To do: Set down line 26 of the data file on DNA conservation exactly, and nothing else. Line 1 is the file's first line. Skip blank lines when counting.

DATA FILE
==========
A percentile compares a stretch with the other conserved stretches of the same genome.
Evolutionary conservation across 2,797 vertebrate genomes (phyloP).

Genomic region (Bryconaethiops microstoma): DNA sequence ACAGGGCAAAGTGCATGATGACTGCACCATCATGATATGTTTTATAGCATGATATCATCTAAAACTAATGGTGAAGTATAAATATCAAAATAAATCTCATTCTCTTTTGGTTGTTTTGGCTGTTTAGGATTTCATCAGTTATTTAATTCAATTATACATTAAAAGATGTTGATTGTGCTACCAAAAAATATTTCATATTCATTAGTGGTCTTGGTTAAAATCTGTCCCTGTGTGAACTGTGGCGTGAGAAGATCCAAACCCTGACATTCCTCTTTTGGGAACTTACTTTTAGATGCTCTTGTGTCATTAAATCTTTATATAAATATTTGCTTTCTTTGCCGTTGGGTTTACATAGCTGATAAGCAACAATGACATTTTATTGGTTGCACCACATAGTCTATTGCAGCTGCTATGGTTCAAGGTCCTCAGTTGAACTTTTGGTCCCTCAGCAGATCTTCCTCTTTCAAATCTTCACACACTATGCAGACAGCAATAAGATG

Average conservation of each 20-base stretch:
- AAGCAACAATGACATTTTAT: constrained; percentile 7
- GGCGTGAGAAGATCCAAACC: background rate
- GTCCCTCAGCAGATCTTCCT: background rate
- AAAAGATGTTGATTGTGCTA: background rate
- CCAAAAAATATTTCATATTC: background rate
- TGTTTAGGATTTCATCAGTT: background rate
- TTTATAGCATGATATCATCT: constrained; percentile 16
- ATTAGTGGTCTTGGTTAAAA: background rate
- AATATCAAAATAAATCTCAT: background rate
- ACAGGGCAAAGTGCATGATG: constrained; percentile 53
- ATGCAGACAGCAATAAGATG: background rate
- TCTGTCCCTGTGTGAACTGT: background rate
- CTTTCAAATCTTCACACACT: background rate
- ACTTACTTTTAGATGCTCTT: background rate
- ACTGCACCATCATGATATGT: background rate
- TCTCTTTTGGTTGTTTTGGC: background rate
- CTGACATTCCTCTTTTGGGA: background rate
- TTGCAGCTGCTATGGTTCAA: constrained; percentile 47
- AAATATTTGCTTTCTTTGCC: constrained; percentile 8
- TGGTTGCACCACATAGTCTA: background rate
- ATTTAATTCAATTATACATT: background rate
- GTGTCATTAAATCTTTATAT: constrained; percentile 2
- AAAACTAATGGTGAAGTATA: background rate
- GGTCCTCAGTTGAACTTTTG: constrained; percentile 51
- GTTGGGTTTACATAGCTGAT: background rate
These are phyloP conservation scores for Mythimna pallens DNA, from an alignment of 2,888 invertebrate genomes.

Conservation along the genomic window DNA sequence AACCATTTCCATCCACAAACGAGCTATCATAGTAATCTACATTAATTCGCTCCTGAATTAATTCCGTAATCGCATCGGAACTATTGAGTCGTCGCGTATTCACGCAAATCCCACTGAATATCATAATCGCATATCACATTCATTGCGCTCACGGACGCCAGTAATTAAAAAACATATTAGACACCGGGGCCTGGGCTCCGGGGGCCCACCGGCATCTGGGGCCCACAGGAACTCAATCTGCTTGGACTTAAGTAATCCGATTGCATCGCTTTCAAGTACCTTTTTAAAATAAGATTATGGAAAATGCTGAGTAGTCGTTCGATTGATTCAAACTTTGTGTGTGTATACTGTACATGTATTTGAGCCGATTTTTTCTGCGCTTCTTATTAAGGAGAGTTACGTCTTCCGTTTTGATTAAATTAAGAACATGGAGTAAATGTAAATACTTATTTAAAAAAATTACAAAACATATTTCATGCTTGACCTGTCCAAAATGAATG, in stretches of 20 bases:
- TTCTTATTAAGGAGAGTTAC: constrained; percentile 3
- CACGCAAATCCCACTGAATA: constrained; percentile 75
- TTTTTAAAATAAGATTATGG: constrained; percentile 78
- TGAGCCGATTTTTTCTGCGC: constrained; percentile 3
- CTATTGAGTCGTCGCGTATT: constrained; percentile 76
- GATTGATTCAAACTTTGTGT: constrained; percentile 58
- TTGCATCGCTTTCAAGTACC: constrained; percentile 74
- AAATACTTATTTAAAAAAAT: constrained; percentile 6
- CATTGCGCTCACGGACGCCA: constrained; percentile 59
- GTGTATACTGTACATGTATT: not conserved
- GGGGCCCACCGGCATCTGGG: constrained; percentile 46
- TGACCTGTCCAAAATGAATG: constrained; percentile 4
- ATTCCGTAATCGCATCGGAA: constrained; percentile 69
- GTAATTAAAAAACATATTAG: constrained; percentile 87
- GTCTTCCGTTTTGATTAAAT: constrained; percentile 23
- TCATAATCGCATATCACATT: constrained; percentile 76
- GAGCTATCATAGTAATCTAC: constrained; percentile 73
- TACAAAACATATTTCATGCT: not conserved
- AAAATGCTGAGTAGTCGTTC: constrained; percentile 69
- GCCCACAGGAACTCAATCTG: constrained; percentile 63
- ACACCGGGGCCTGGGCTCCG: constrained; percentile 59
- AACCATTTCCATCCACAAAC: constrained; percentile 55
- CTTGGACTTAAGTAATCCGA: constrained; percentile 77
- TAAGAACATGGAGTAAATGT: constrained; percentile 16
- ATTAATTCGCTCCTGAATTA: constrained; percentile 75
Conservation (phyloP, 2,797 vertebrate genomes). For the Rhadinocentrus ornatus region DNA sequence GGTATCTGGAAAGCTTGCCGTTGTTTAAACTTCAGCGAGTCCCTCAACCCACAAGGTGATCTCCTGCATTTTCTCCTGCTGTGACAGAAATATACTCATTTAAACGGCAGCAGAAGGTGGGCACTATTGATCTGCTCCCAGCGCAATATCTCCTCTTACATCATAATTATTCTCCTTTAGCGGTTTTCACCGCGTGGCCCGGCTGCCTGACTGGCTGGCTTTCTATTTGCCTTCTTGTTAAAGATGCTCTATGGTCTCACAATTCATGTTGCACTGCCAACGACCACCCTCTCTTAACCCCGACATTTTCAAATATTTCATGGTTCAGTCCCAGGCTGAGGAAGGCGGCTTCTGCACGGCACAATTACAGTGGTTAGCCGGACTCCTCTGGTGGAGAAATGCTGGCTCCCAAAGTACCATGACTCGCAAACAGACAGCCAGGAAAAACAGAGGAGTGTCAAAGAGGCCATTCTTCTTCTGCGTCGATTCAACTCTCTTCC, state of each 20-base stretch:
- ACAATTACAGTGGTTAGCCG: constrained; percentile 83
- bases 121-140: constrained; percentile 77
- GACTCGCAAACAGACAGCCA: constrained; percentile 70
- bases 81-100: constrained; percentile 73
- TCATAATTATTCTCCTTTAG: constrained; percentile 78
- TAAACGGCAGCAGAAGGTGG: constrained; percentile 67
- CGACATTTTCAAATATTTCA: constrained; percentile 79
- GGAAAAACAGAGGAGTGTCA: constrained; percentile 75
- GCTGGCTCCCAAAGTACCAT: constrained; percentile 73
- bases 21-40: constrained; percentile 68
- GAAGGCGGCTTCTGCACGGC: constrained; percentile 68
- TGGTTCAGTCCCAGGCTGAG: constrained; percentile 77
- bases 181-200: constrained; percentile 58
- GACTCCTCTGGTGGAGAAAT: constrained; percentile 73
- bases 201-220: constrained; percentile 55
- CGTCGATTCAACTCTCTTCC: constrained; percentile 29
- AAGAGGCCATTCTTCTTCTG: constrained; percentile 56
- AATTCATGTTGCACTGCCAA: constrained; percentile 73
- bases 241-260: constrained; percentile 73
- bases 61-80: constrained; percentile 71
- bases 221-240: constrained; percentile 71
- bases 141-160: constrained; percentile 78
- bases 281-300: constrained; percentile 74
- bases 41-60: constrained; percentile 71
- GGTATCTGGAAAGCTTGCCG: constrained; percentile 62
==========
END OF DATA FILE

- GTGTCATTAAATCTTTATAT: constrained; percentile 2